Missed and false heats have been part of dairy life at joining time.
But with margins in dairy farming getting tighter, poor heat detection comes at a cost.
Brett Membrey, a fifth-generation dairy farmer who farms with his parents and brother at Naringal near Warrnambool in south-west Victoria, has been using CowManager for five years and knows they are getting more cows in-calf and earlier with accurate heat detection.
Brett says he chose the CowManager system because it is simple to use, very accurate, a one-person job to attach and detach the tag, and is less likely to be lost or damaged than a collar.
The CowManager ear tag clips over the NLIS tag on the cow’s ear.
It is scanned on a mobile phone and the cow number is recorded.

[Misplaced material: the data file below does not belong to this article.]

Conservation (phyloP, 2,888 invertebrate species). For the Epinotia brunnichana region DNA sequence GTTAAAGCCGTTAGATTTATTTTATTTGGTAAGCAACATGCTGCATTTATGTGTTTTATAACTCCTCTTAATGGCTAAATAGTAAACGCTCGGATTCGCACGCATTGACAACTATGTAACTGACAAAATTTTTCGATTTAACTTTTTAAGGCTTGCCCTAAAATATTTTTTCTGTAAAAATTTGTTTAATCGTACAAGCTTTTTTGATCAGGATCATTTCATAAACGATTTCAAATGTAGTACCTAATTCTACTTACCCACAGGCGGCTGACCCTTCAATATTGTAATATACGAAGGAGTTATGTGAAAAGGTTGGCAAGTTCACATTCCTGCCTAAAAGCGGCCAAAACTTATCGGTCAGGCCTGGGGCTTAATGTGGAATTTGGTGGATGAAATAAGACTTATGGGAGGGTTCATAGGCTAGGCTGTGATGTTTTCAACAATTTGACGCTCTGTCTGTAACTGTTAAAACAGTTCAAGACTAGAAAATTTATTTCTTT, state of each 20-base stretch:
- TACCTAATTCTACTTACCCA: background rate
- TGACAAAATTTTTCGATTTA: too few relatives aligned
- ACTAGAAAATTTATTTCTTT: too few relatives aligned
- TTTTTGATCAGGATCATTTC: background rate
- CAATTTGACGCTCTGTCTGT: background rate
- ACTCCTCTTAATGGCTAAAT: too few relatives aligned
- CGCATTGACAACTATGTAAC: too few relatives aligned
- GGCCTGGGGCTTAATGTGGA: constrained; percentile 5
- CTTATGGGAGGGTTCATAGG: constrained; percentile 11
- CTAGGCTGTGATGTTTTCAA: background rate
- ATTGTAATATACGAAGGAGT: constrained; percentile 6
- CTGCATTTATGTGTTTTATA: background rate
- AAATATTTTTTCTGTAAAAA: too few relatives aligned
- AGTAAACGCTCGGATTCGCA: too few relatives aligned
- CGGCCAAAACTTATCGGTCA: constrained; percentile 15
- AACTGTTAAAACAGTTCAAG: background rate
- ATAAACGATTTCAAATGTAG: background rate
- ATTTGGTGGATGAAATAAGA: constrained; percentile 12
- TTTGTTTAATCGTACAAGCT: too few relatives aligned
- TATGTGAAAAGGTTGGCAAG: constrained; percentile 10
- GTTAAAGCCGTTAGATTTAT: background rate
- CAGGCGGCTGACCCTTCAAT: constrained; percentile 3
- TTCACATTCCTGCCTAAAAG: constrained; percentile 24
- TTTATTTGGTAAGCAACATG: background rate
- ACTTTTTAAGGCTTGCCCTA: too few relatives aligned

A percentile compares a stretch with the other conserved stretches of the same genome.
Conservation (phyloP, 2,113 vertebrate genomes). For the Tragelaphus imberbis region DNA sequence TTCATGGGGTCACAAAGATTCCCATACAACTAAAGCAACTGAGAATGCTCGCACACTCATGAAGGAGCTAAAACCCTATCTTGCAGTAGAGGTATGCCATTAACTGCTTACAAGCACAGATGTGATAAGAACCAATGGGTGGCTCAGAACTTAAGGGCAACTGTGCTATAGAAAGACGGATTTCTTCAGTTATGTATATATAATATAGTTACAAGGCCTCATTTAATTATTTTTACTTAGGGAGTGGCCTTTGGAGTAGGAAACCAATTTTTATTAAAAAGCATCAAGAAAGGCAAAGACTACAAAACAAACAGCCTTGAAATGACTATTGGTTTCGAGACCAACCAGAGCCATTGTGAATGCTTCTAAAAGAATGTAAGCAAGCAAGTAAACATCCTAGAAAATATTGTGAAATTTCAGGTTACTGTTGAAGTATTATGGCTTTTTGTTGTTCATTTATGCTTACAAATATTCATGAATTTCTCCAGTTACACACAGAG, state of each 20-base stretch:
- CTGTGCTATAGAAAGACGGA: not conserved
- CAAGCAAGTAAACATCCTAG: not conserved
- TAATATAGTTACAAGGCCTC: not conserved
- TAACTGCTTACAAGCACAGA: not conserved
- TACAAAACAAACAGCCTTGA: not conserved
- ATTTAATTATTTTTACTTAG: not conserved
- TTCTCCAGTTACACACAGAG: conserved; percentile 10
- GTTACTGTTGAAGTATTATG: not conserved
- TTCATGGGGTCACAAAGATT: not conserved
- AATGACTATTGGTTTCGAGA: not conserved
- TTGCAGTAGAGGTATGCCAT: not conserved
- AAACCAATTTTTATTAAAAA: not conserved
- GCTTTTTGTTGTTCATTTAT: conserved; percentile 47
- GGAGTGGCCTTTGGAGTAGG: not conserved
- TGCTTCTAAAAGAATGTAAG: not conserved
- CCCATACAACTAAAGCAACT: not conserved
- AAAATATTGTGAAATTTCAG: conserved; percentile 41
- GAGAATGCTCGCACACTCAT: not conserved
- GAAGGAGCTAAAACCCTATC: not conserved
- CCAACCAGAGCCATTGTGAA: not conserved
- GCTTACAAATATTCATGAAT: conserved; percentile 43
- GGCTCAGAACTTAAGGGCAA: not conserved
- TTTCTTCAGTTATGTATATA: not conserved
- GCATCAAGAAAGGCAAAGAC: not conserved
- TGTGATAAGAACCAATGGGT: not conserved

Data is then continually sent back to the computer via mobile routers that are spread across the farm.
Either the computer program or mobile app then displays the cows on heat, days since last heat and the beginning time of the heat.
From here it’s a two-minute job to put those cows on draft for insemination.
“Ease of use is the key,” Brett said.
“We’re definitely inseminating cows that are in heat, and at the correct stage of heat, and saving semen on not inseminating those cows that might be on. We are not missing those cows with short heats either.
“I liken the accuracy of the system to having new Kamars or scratchies applied each day.
“We were spending six to seven hours a day heat detecting while milking, instead of 10 minutes a day with CowManager — and now we’re getting it right.”